My credentials on this subject stretch back to humble beginnings. In 1981, I played Wizardry: Proving Grounds of the Mad Overlord on an Apple ][. The game was played on a green screen, some of you younger gamers should ask your parents what a green computer monitor was like… The monsters would appear in the top left corner, in 2D, and didn’t move. The characters were represented in text, with a name, number of hit points, and so on. You played the game by issuing commands in turn-based style. You’d hit one letter for your frontline fighter to attack, another letter for your thief to shoot an arrow or use a dagger, and another letter for your mage to heal or shoot fireballs. The action was depicted in text and the results were recorded in simple numbers.
Of course, there were dungeons, but no maps. If you wanted a map, you had to hand-draw them yourself. My dad provided graph paper for me to keep the lines straight. I can hear some of you laughing now as I type this and I can see others of you fondly remembering the same experiences. Within the dungeons there were treasure chests. If your thief had a high enough skill, the chest could be unlocked, if not then you had to come back later after leveling up. Outside of the dungeon there was a store where you could buy and sell things.
The hardware, graphics, game play and stories have changed through the years but the basic premise of Dungeons and Dragons have stayed true through the generations; and I’m sure those of you who play(ed) D&D using dice would have to agree. However, changes have been made, and they are for the better.
Some of the improvements made in Dragon Age are somewhat subtle and you might not even notice the changes were made. This is because the improvements speed up game play and don’t drag you down with mundane chores. For example, your characters will self-heal after battle. This saves on casting countless healing spells and drinking countless numbers of health poultices. After some leveling up, my characters rarely drank a health poultice during battle and instead saved them up for the final carnage. Another improvement is the shortcuts when leveling up. You can allocate your earned points manually or you can do it automatically. I still did this part of the game manually, as those experience points are hard fought and won, and I didn’t want the AI to spend them for me. But still, the option is there. Another huge, yet subtle improvement is the Junk category in your Inventory. If you’re good about moving acquired items into your Junk folder as you progress through a dungeon, then it’s easy-cheesy to offload all unwanted items when you visit the store. You can then use that gold to buy a backpack, which allows you to carry around even more useless stuff just to sell it later.
Speaking of the useless stuff… This is a part of the D&D-style games that drag me down. How many times do I have to inspect and pick up the same crappy mace, the same longsword, the same small wooden shield only to go and sell it for a few sovereigns? I know what you’re thinking, you don’t have to pillage every dungeon you visit. But if you don’t, then you’ll bypass some of the actually useful stuff. I’m hoping that someday soon the game developers will find a way to improve upon this. One idea is some kind of notification that an item you picked up is better than the one your party is currently using. For example, if you find some light leather armor, instead of having to compare and contrast the new armor to the armor your party is already wearing (and determine if having one more point of armor is worth the extra fatigue) you should see notification that this new armor is better than what your rogue is wearing; without having to flip through all the screens and compare the numbers and description. That could speed up game play considerably. More simply stated: when you find new equipment, the onscreen prompt could be as follows: “You have found Tier 2 Light Leather Armor, this will improve Leliana’s defense by 2 but will slow down her attack speed by 1. Do you wish to equip this armor now?” Personally, I would love this kind of improvement.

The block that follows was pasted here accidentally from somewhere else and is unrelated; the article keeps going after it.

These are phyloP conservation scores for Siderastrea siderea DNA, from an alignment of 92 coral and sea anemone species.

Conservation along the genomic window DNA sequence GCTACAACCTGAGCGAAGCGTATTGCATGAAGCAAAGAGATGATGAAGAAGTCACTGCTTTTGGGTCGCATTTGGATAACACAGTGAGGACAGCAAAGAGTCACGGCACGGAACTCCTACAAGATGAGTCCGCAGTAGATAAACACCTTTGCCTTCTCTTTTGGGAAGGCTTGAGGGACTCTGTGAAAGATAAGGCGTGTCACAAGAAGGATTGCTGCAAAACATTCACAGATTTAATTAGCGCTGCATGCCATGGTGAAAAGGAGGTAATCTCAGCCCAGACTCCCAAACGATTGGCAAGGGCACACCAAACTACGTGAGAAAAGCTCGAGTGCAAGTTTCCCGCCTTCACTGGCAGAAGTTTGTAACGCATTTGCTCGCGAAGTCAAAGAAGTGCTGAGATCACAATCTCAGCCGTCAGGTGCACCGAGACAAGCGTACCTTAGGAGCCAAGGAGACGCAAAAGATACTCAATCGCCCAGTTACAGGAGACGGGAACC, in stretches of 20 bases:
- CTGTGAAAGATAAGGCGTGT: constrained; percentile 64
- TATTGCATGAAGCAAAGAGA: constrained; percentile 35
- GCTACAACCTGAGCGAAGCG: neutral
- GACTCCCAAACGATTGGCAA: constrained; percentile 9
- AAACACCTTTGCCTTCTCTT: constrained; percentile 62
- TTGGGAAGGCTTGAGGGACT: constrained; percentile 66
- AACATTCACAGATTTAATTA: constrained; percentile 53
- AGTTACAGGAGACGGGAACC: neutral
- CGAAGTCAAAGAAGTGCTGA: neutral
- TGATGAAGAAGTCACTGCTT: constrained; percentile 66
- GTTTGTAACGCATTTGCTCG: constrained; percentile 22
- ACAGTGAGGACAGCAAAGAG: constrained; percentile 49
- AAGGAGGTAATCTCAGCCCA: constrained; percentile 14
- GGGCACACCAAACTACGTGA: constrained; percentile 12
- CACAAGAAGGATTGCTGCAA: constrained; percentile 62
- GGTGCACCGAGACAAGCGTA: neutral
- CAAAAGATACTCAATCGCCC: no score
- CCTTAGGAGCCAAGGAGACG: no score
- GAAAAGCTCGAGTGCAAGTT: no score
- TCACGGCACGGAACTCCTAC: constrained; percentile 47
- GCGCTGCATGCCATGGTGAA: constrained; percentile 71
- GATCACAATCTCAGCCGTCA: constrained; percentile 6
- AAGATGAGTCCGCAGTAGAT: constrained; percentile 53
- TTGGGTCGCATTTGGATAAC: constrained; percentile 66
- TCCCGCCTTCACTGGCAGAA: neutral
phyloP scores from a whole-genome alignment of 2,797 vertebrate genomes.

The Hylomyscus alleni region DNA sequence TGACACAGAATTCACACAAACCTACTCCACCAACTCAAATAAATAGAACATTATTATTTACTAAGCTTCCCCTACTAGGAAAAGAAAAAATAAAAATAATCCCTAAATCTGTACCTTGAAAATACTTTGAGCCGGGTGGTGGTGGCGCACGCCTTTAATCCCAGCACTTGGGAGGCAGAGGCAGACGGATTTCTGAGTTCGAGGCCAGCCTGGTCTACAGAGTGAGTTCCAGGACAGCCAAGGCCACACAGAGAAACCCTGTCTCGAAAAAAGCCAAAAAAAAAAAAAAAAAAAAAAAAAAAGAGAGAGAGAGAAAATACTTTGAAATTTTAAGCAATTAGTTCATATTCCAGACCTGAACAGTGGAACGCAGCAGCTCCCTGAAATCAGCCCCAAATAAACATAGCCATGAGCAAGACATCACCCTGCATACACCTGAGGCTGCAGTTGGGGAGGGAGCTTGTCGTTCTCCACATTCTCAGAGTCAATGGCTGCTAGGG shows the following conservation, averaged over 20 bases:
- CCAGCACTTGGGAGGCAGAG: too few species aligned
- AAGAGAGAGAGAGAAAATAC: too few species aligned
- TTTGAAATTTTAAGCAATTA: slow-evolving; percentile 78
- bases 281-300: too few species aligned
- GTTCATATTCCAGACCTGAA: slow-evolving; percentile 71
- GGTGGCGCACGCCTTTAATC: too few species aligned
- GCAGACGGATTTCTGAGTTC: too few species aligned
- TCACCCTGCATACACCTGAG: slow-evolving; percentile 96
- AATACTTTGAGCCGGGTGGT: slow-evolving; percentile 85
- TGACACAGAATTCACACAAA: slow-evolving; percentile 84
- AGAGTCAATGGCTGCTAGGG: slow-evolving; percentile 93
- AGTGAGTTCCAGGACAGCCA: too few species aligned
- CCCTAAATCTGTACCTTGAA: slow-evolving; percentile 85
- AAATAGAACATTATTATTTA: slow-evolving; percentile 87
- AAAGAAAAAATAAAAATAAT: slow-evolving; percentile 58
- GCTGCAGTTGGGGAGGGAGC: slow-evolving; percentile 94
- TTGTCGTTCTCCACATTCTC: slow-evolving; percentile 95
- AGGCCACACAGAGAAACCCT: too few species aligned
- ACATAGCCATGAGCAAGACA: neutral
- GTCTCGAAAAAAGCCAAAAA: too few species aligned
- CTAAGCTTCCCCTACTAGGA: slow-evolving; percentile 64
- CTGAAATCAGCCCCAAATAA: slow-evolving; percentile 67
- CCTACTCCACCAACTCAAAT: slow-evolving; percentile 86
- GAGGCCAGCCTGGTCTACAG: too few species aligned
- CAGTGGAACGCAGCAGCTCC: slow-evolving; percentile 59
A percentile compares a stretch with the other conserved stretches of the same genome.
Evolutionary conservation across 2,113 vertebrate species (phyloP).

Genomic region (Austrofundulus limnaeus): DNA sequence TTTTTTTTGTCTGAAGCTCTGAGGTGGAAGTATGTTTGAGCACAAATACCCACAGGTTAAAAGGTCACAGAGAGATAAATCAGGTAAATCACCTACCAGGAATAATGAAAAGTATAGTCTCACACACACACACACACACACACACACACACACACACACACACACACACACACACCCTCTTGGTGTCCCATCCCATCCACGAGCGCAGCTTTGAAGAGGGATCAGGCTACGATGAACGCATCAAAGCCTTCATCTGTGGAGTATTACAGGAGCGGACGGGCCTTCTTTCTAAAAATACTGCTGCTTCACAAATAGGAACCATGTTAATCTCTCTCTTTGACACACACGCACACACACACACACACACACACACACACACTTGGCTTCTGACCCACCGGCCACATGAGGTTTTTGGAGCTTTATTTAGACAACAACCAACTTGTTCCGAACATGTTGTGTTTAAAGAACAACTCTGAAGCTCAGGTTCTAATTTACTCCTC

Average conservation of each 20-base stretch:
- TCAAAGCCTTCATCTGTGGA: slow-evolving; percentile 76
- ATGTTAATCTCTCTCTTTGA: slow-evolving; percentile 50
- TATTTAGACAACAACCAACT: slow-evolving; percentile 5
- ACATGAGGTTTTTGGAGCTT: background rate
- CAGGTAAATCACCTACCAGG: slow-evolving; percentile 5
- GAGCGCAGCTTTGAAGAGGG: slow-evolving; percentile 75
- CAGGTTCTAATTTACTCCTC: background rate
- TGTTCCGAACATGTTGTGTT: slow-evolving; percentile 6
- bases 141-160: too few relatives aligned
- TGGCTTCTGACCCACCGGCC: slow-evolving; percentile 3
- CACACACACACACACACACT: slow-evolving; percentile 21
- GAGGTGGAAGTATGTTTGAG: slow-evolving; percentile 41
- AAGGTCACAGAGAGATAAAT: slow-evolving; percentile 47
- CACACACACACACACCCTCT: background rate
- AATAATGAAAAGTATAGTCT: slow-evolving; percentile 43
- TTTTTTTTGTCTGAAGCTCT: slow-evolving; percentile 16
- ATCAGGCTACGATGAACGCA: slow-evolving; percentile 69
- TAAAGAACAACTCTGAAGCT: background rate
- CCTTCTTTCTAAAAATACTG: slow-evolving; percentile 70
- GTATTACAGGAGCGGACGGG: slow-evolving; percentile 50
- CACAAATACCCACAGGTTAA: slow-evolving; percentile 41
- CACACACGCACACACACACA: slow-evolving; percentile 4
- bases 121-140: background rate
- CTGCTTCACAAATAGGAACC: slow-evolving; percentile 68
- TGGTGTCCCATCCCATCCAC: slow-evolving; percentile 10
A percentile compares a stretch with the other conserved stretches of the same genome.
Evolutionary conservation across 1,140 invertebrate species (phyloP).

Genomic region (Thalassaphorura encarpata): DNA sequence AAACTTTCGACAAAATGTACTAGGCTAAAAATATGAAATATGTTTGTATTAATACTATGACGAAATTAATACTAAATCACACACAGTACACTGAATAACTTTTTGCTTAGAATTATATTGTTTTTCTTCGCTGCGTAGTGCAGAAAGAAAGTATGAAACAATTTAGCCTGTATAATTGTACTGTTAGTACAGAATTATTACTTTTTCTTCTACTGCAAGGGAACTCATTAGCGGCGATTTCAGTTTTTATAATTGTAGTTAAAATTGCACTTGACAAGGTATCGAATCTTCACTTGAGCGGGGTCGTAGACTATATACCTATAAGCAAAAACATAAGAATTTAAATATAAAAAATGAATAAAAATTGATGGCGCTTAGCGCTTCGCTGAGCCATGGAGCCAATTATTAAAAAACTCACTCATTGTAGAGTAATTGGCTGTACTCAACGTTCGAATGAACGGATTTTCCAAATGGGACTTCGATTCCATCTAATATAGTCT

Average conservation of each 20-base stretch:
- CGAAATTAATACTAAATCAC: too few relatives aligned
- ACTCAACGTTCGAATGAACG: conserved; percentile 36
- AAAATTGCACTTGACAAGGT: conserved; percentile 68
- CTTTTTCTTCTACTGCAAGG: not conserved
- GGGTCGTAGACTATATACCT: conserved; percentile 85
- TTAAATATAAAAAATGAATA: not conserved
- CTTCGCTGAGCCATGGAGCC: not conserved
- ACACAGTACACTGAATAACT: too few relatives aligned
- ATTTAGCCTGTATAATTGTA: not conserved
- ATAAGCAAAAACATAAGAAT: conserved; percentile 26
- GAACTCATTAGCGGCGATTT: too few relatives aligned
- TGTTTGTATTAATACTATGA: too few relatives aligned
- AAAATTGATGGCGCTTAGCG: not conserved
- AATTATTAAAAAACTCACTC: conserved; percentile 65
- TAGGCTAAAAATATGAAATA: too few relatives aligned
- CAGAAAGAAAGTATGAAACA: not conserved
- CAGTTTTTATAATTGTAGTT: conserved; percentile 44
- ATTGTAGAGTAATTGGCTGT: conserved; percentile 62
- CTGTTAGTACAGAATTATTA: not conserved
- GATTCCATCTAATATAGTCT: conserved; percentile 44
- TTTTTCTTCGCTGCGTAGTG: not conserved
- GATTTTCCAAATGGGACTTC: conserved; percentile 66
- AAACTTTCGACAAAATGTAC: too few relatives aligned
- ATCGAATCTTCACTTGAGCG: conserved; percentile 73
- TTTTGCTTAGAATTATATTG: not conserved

One more subtle improvement is that everything seemingly weighs the same, or at least, takes up the same amount of space in your inventory. In Oblivion, heavy armor would take up much more space than a dagger. Because of this, you could spend quite a bit of time deciding what to drop and what to keep, which isn’t exactly a fun task. In Dragon Age, you don’t have to make that choice. You simply drop the stuff that is obviously worth less than the new stuff that you found. That might not sound like much of an improvement, but it does lessen the decision making and gets you back to the action, which is the whole reason to play the game.
Is Dragon Age a game for everyone? No. Absolutely not. If you want a pick-up-and-play game and be done with it in a week, then skip this over and move on. This game is for dedicated gamers who are willing to learn, grow and immerse themselves in the world of Fereldon. You’ll need patience to learn the controls and the strategy. I’ve invested 60 hours into the game so far and after the defeat of the Arch Demon I immediately started formulizing how I could do better the next time through. Be forewarned: This game will steal your soul and own your console.